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Health Alert: Second L.A. County Resident Dies from West Nile Virus

The death has prompted heightened warnings for people to take extra caution against mosquito bites.

A second Los Angeles County resident has died due to West Nile virus, health officials announced Tuesday, prompting heightened warnings for people to take precautions against mosquito bites.

Both victims were adults in their 80s who lived in the southeastern part of the county, according to the Department of Public Health.

Health officials noted that people over 50 years old and those with weakened immune systems are most at risk for developing severe symptoms, which may require hospitalization.

"While most people bitten by a mosquito are not exposed to West Nile virus, some individuals may become infected with this disease and may experience symptoms that can last for months, or even years, such as fatigue, malaise and depression," said Dr. Jonathan Fielding, the county's top health official. Symptoms can appear within three to 12 days after infection and severe symptoms of meningitis and encephalitis can lead to hospitalization.

To date, 54 human cases of West Nile virus illness have been reported in the county, and vector control districts have detected the virus in 170 dead birds, five squirrels and 196 mosquito pools. Samples were found throughout the county, Fielding said.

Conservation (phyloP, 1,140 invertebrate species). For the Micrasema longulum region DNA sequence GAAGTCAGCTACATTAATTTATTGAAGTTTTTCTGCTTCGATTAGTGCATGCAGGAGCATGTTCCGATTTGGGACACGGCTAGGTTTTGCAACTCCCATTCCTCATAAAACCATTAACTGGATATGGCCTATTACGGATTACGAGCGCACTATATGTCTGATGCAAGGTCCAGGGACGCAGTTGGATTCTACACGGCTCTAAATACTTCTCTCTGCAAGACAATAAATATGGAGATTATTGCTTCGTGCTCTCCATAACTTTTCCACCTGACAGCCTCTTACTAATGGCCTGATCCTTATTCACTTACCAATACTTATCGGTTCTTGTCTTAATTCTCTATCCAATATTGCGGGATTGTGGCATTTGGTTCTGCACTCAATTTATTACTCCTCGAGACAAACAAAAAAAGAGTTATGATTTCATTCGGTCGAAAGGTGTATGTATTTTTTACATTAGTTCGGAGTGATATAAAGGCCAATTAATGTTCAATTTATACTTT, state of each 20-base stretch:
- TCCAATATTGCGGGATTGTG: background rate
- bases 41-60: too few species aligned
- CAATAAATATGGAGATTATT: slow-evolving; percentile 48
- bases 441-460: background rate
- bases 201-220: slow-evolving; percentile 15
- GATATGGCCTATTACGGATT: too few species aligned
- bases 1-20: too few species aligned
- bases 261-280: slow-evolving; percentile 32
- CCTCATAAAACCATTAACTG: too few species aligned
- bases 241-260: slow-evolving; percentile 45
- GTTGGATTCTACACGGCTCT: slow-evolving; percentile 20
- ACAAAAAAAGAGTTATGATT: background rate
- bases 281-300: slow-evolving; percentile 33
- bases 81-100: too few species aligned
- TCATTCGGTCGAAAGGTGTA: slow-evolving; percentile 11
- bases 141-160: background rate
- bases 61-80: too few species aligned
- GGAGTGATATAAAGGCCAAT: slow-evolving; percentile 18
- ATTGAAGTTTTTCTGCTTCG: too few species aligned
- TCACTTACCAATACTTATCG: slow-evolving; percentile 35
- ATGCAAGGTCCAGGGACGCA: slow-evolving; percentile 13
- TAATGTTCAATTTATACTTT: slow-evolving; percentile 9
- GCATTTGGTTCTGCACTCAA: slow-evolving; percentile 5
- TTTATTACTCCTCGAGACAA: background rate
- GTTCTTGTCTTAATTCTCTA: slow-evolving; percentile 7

Last week, two WNV-positive mosquito samples were discovered in Cerritos, and a dead American Crow infected with the virus was also discovered in Artesia, according to vector control officials. 

Areas with high mosquito areas are being actively treated, but Fielding urged residents to report dead birds by calling (877) 968-2473 or at http://publichealth.lacounty.gov and stagnant pools to (626) 430-5200.

Southland Heat Calls for More Prevention

"As the hot days continue, I urge all residents to protect themselves and their family and friends from mosquito bites by getting rid of stagnant water around their homes, wearing long-sleeved shirts and long pants when outdoors and using a repellant in mosquito-prone areas, especially around dawn or dusk," Fielding said.

The best way to prevent West Nile virus or any other mosquito-borne illness is to reduce the number of mosquitoes around your home and to take the following precautions to avoid mosquito bites. 

  • Avoid being outdoors when mosquitoes are most active, especially between dusk and dawn.
  • While outdoors, wear shoes and socks, long pants and a long-sleeved shirt, and apply insect repellent that contains DEET, picaridin, oil of lemon eucalyptus or IR 3535, according to label instructions. Consult a physician before using repellents on infants.
  • Make sure doors and windows have tight-fitting screens, and repair or replace screens that have tears or other openings. Try to keep doors and windows shut, especially at night.
  • Empty standing water from items outside your home such as flowerpots, buckets, kiddie pools, and birdbaths.

West Nile Virus Facts

West Nile virus is transmitted to people and animals through the bite of an infected mosquito. There is no cure for West Nile virus. Approximately one in five people who are infected with West Nile virus will develop symptoms such as fever, headache, body aches, joint pains, vomiting, or rash. Less than one percent will develop a serious neurologic illness such as encephalitis or meningitis. About 10 percent of people who develop neurologic infection due to West Nile virus will die.

More information can be found online at http://westnile.ca.gov.

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